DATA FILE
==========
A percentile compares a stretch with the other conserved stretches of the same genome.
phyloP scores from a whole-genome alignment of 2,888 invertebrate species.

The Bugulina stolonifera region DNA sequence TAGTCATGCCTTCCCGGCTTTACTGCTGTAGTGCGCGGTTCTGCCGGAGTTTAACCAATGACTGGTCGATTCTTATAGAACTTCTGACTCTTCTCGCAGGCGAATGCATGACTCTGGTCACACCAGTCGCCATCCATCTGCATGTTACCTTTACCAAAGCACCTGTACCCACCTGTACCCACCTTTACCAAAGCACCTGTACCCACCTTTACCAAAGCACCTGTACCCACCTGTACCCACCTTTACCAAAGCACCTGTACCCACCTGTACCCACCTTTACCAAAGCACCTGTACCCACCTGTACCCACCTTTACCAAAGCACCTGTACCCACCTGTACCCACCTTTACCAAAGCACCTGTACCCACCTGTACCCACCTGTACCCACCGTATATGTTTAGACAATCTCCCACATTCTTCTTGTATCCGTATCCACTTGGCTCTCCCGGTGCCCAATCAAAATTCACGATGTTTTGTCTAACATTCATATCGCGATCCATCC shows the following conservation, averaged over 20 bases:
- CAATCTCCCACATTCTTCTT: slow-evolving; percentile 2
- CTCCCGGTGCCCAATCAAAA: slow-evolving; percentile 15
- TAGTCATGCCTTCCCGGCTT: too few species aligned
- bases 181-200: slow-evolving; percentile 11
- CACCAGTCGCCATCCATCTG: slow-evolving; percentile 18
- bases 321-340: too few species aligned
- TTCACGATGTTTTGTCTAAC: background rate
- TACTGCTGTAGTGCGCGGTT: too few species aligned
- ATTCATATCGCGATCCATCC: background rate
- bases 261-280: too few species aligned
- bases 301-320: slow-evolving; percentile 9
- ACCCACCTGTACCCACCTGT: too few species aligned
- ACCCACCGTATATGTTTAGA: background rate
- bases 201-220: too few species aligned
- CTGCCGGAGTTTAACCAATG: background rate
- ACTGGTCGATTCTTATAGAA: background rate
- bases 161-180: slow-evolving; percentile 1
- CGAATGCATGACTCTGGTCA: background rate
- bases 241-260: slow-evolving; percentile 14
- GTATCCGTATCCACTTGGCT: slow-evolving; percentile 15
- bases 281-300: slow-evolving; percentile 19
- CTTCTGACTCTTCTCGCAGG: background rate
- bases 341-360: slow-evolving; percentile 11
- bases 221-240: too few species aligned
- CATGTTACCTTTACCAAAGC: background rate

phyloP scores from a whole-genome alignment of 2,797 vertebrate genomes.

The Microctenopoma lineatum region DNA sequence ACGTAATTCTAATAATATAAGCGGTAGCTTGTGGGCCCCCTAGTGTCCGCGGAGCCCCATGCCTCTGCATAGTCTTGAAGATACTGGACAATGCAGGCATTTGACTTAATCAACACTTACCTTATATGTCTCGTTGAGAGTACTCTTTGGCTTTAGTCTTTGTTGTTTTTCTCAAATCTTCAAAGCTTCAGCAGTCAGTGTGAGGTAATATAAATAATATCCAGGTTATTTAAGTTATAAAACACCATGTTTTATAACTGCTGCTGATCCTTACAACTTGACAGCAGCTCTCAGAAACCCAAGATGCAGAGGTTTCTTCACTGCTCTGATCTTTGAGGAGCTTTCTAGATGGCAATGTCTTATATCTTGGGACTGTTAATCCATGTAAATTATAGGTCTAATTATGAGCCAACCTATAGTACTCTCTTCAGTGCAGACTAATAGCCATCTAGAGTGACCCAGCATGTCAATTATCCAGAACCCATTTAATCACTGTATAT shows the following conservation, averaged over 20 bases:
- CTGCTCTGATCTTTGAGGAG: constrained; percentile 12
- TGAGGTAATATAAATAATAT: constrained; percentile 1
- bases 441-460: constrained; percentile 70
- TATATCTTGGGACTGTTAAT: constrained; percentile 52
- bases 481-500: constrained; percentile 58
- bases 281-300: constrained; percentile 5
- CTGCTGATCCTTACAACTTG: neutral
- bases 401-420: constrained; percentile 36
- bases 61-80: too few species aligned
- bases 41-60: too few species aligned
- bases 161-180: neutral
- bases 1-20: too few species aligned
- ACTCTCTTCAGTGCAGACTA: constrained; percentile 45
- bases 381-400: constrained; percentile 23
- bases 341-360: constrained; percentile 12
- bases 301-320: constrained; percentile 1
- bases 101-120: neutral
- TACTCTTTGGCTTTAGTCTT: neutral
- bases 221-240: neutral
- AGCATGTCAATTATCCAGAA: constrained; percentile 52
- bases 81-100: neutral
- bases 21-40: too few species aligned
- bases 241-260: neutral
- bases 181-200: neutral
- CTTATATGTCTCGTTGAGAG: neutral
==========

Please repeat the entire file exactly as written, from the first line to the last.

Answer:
A percentile compares a stretch with the other conserved stretches of the same genome.
phyloP scores from a whole-genome alignment of 2,888 invertebrate species.

The Bugulina stolonifera region DNA sequence TAGTCATGCCTTCCCGGCTTTACTGCTGTAGTGCGCGGTTCTGCCGGAGTTTAACCAATGACTGGTCGATTCTTATAGAACTTCTGACTCTTCTCGCAGGCGAATGCATGACTCTGGTCACACCAGTCGCCATCCATCTGCATGTTACCTTTACCAAAGCACCTGTACCCACCTGTACCCACCTTTACCAAAGCACCTGTACCCACCTTTACCAAAGCACCTGTACCCACCTGTACCCACCTTTACCAAAGCACCTGTACCCACCTGTACCCACCTTTACCAAAGCACCTGTACCCACCTGTACCCACCTTTACCAAAGCACCTGTACCCACCTGTACCCACCTTTACCAAAGCACCTGTACCCACCTGTACCCACCTGTACCCACCGTATATGTTTAGACAATCTCCCACATTCTTCTTGTATCCGTATCCACTTGGCTCTCCCGGTGCCCAATCAAAATTCACGATGTTTTGTCTAACATTCATATCGCGATCCATCC shows the following conservation, averaged over 20 bases:
- CAATCTCCCACATTCTTCTT: slow-evolving; percentile 2
- CTCCCGGTGCCCAATCAAAA: slow-evolving; percentile 15
- TAGTCATGCCTTCCCGGCTT: too few species aligned
- bases 181-200: slow-evolving; percentile 11
- CACCAGTCGCCATCCATCTG: slow-evolving; percentile 18
- bases 321-340: too few species aligned
- TTCACGATGTTTTGTCTAAC: background rate
- TACTGCTGTAGTGCGCGGTT: too few species aligned
- ATTCATATCGCGATCCATCC: background rate
- bases 261-280: too few species aligned
- bases 301-320: slow-evolving; percentile 9
- ACCCACCTGTACCCACCTGT: too few species aligned
- ACCCACCGTATATGTTTAGA: background rate
- bases 201-220: too few species aligned
- CTGCCGGAGTTTAACCAATG: background rate
- ACTGGTCGATTCTTATAGAA: background rate
- bases 161-180: slow-evolving; percentile 1
- CGAATGCATGACTCTGGTCA: background rate
- bases 241-260: slow-evolving; percentile 14
- GTATCCGTATCCACTTGGCT: slow-evolving; percentile 15
- bases 281-300: slow-evolving; percentile 19
- CTTCTGACTCTTCTCGCAGG: background rate
- bases 341-360: slow-evolving; percentile 11
- bases 221-240: too few species aligned
- CATGTTACCTTTACCAAAGC: background rate

phyloP scores from a whole-genome alignment of 2,797 vertebrate genomes.

The Microctenopoma lineatum region DNA sequence ACGTAATTCTAATAATATAAGCGGTAGCTTGTGGGCCCCCTAGTGTCCGCGGAGCCCCATGCCTCTGCATAGTCTTGAAGATACTGGACAATGCAGGCATTTGACTTAATCAACACTTACCTTATATGTCTCGTTGAGAGTACTCTTTGGCTTTAGTCTTTGTTGTTTTTCTCAAATCTTCAAAGCTTCAGCAGTCAGTGTGAGGTAATATAAATAATATCCAGGTTATTTAAGTTATAAAACACCATGTTTTATAACTGCTGCTGATCCTTACAACTTGACAGCAGCTCTCAGAAACCCAAGATGCAGAGGTTTCTTCACTGCTCTGATCTTTGAGGAGCTTTCTAGATGGCAATGTCTTATATCTTGGGACTGTTAATCCATGTAAATTATAGGTCTAATTATGAGCCAACCTATAGTACTCTCTTCAGTGCAGACTAATAGCCATCTAGAGTGACCCAGCATGTCAATTATCCAGAACCCATTTAATCACTGTATAT shows the following conservation, averaged over 20 bases:
- CTGCTCTGATCTTTGAGGAG: constrained; percentile 12
- TGAGGTAATATAAATAATAT: constrained; percentile 1
- bases 441-460: constrained; percentile 70
- TATATCTTGGGACTGTTAAT: constrained; percentile 52
- bases 481-500: constrained; percentile 58
- bases 281-300: constrained; percentile 5
- CTGCTGATCCTTACAACTTG: neutral
- bases 401-420: constrained; percentile 36
- bases 61-80: too few species aligned
- bases 41-60: too few species aligned
- bases 161-180: neutral
- bases 1-20: too few species aligned
- ACTCTCTTCAGTGCAGACTA: constrained; percentile 45
- bases 381-400: constrained; percentile 23
- bases 341-360: constrained; percentile 12
- bases 301-320: constrained; percentile 1
- bases 101-120: neutral
- TACTCTTTGGCTTTAGTCTT: neutral
- bases 221-240: neutral
- AGCATGTCAATTATCCAGAA: constrained; percentile 52
- bases 81-100: neutral
- bases 21-40: too few species aligned
- bases 241-260: neutral
- bases 181-200: neutral
- CTTATATGTCTCGTTGAGAG: neutral